For investors the saga has been a long one.
They had begun investing in the project in 1983 and five years later, when the wreck was found in 7,000 feet of water, they expected to receive a payout.
Legal Battle With Insurers
But Thompson's salvage team first had to fight a decade-long legal battle with insurance companies who claimed their predecessors, who had insured the cargo, were the rightful owners of the gold.
Thompson won but still the investors received no payments and in 2005 one of them the Dispatch Printing Company — the former owners of the Columbus Dispatch newspaper in Ohio — sued Recovery Limited and in 2012 a judge ordered a warrant for Mr. Thompson's arrest.
Thompson was found in a Florida hotel room in 2015 but he has refused to co-operate with the authorities and has been held in custody ever since.
Manley, of the California Gold Marketing Group, bought the gold from investors this month. It was the first time investors saw returns since their initial investment in the 1980s, though some of them died waiting to see such a day.— William Henry Morgan (@WilliamMorgan83) 29 January 2018
The California gold rush had started in 1848 and large amounts of gold were soon being mined and sent back to the east coast of the US.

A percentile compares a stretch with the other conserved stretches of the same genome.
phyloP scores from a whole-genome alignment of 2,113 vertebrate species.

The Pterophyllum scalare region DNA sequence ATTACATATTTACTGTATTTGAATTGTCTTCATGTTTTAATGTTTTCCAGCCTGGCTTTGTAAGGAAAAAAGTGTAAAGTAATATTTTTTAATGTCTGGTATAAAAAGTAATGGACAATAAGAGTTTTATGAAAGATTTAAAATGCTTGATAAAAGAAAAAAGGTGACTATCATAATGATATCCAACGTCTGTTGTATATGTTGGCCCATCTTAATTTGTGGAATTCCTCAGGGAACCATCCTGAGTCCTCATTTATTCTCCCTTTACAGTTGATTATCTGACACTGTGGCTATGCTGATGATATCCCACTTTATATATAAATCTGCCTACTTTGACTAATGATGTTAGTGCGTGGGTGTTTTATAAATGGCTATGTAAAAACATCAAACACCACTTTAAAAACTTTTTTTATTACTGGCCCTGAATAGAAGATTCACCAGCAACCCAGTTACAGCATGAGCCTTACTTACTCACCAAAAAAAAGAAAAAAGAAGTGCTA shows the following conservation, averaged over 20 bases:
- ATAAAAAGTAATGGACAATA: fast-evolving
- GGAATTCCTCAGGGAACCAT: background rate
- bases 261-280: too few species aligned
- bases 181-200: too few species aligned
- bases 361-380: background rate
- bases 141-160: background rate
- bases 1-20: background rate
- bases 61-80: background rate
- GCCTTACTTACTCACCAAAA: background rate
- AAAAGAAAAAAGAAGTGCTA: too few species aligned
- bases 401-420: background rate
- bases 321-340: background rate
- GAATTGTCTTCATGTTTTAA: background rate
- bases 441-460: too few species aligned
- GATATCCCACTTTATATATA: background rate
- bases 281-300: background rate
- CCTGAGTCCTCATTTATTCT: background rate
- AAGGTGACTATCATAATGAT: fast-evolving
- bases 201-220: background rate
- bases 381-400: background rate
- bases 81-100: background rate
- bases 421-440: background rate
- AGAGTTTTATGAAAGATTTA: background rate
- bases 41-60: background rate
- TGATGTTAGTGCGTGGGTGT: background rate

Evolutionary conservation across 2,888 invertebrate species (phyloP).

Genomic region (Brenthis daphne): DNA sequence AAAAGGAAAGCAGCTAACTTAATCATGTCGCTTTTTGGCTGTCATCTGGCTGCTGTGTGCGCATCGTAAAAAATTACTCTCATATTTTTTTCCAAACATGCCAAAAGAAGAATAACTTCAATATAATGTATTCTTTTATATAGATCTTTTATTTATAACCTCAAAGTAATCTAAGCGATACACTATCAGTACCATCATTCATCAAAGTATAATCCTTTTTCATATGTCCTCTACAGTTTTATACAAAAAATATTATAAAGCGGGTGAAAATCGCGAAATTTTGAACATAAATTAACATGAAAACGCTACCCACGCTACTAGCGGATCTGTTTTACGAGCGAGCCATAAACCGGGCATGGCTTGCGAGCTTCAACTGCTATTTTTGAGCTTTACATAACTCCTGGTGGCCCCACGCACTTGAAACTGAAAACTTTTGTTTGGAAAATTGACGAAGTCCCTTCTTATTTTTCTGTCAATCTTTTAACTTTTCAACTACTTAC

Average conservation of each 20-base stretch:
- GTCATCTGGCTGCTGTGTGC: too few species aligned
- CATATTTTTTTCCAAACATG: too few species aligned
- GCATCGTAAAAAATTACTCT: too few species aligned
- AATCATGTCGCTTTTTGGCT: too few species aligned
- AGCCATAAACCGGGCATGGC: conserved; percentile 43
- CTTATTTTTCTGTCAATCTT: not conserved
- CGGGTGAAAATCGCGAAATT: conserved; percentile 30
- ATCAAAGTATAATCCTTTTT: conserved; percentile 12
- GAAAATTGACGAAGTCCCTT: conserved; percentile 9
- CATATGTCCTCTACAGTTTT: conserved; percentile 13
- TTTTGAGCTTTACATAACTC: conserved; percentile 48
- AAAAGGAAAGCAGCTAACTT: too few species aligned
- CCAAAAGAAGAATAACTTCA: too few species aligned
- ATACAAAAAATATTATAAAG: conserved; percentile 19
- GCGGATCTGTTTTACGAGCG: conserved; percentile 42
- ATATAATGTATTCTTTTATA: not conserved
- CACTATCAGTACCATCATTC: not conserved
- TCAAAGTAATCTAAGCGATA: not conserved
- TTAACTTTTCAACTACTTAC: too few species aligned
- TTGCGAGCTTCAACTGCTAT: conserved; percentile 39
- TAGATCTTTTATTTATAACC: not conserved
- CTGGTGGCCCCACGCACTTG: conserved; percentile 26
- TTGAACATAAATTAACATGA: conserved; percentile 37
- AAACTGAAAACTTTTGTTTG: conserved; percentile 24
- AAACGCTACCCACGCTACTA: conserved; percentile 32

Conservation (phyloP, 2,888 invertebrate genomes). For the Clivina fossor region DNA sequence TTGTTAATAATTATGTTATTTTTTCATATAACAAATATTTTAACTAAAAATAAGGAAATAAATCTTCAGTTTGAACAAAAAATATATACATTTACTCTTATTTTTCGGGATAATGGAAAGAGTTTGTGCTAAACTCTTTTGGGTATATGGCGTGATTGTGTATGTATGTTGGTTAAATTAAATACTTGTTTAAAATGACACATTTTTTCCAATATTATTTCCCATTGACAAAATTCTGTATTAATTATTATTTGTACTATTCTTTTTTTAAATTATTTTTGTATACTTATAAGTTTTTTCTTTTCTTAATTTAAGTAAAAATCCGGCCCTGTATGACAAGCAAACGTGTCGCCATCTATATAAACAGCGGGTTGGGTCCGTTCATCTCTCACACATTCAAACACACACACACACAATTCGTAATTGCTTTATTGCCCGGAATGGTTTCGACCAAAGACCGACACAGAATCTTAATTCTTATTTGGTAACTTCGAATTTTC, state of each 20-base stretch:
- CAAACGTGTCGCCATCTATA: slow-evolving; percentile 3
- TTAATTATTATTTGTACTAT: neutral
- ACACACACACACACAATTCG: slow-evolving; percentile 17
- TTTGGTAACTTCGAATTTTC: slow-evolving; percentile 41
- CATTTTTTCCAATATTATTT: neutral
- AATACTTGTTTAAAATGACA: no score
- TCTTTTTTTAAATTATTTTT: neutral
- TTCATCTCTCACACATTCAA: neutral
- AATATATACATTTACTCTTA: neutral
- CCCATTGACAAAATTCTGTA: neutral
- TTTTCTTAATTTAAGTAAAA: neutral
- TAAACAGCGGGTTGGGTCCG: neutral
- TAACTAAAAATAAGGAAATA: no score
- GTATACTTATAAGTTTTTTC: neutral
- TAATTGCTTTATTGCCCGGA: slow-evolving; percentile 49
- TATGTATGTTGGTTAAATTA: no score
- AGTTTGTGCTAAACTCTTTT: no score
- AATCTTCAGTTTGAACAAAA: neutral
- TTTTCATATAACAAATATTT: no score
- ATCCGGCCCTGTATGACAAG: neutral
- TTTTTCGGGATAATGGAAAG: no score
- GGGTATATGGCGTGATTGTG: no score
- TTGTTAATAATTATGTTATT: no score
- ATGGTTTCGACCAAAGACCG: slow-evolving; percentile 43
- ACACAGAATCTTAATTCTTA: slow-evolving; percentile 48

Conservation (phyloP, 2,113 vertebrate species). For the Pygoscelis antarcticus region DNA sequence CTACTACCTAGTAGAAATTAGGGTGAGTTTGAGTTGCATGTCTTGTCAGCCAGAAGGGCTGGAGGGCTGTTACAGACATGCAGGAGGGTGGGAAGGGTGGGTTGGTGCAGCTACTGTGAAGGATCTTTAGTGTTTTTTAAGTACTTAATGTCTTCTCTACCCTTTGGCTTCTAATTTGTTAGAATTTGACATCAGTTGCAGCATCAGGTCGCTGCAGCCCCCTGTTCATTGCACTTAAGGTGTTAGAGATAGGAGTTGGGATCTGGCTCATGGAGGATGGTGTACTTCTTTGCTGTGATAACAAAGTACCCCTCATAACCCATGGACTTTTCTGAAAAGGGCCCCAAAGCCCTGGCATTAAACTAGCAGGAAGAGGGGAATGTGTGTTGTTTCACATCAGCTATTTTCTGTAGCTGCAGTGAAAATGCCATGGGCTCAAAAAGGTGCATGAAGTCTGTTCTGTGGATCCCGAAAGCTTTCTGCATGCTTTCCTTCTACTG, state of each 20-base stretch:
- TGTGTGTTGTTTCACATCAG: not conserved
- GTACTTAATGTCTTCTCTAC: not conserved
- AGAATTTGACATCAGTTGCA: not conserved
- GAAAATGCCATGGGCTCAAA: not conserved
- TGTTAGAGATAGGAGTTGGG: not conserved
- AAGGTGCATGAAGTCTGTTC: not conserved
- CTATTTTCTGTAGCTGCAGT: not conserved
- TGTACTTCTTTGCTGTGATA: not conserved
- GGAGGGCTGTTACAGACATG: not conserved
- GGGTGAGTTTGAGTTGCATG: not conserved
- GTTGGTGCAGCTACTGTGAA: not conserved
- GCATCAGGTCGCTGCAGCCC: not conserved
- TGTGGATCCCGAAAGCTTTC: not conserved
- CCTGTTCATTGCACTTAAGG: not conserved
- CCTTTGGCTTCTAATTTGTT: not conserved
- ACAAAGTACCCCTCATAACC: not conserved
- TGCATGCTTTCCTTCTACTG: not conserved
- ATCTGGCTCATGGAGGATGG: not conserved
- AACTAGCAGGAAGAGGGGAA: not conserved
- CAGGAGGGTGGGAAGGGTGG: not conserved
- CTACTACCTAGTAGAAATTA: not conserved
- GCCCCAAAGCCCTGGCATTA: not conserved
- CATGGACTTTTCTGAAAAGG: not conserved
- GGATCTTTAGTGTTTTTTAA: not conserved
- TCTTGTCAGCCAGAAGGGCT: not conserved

The first transcontinental railroad would not be opened until 1869 so most of the gold had to be shipped from San Francisco down to Panama, carried overland and then transported by sea up to New York and other east coast ports.
Hurricane Claimed 425 Lives
The SS Central America was caught up in a hurricane and it went down, taking 425 passengers and crewmen to their deaths.
Mr. Lindsmith said there may still be more gold in the wreck — whose location remains a tightly-guarded secret — but he said it was unlikely a third recovery attempt would be made because it would involving disturbing the wreck.
170 years ago today, James W. Marshall notices something gold glittering in the water at Sutter's Mill; his discovery helps spark the California gold rush. This small piece is believed to be what Marshall found: https://t.co/iItZUC0vFa #CaliforniaGoldRush pic.twitter.com/Ua5AdHtFND— amhistorymuseum (@amhistorymuseum) 24 January 2018
"The Admiralty Court frowns on disturbing a wreck because it is a grave site and it is also viewed as heritage and to tear timbers apart to get at it would cause problems when you come back to court," Mr. Lindsmith told Sputnik.
He said the sinking of the SS Central America was historically very important because of the Panic of 1857.
"There was already the beginning of a financial downturn and part of that was banks tightening up credit and the large amount of gold which was on the ship was due to shore up their reserves and it would have eased the credit crunch and when the gold went down it led to a financial crisis," Mr. Lindsmith told Sputnik.
The US economy only recovered from the impact of the Panic of 1857 when the Civil War broke out, ironically boosting demand for weapons, ships and foodstuffs for both armies.
Mr. Lindsmith said the Receiver, Ira Kane, was on the lookout for developing technologies that could make a third salvage operation possible.
"As such, he is maintaining the salvage claim, but may have to sell that claim in order to wrap up the receivership," he told Sputnik.